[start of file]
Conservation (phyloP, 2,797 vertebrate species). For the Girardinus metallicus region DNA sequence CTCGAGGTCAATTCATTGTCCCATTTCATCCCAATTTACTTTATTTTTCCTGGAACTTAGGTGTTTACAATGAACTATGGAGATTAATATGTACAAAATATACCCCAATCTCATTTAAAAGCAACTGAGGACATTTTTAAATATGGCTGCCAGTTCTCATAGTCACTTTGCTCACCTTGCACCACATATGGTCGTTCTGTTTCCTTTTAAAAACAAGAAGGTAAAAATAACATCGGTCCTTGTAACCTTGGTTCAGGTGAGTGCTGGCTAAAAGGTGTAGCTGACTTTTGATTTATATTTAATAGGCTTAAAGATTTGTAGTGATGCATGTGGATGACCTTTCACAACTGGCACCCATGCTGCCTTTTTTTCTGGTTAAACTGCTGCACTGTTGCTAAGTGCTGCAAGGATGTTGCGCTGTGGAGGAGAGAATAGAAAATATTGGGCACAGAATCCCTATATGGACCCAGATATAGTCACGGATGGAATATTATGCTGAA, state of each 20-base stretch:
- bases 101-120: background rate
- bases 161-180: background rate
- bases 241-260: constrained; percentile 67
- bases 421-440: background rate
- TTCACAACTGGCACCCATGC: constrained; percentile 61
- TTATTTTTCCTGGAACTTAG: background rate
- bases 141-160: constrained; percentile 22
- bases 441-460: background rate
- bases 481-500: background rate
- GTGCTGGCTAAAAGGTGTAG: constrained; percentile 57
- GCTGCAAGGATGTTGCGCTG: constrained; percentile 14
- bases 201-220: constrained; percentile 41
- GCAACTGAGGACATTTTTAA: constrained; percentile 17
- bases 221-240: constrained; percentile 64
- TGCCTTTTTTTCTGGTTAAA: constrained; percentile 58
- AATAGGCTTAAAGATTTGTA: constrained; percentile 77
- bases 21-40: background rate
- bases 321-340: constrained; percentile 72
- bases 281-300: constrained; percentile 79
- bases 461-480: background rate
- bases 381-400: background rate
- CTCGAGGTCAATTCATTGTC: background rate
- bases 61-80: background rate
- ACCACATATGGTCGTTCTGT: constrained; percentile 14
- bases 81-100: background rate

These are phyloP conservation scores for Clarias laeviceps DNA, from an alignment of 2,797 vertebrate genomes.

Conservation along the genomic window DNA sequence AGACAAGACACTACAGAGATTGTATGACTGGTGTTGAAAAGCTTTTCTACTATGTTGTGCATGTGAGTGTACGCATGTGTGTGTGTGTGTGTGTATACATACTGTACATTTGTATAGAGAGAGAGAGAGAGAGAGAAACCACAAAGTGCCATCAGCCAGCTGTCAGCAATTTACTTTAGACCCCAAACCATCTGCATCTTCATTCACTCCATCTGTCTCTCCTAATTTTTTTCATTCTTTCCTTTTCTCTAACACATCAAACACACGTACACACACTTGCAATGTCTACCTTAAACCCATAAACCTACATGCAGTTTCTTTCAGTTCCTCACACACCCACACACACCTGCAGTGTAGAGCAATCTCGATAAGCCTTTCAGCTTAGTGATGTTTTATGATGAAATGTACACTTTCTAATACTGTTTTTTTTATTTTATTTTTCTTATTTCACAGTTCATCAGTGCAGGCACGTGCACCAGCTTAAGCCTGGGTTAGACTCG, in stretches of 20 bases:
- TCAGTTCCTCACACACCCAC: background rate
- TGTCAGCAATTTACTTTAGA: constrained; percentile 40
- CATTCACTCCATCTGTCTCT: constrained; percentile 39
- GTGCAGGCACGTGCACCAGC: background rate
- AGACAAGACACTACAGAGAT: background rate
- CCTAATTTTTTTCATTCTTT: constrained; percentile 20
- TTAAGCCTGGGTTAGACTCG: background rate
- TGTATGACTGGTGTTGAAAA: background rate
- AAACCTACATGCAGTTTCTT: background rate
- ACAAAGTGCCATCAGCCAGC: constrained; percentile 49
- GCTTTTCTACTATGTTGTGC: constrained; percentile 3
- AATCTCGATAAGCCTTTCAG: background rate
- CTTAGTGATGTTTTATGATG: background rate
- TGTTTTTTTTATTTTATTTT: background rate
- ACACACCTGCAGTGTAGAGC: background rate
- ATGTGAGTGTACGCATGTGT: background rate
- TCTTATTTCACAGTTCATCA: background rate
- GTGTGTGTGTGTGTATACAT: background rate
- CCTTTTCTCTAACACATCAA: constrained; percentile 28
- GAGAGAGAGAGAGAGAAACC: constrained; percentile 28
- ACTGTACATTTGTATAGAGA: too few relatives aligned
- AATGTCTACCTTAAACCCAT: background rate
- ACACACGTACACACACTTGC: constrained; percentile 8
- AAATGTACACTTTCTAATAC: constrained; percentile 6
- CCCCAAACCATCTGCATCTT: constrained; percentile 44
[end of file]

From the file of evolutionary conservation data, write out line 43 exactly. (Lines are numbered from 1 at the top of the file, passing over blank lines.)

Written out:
- ACACACCTGCAGTGTAGAGC: background rate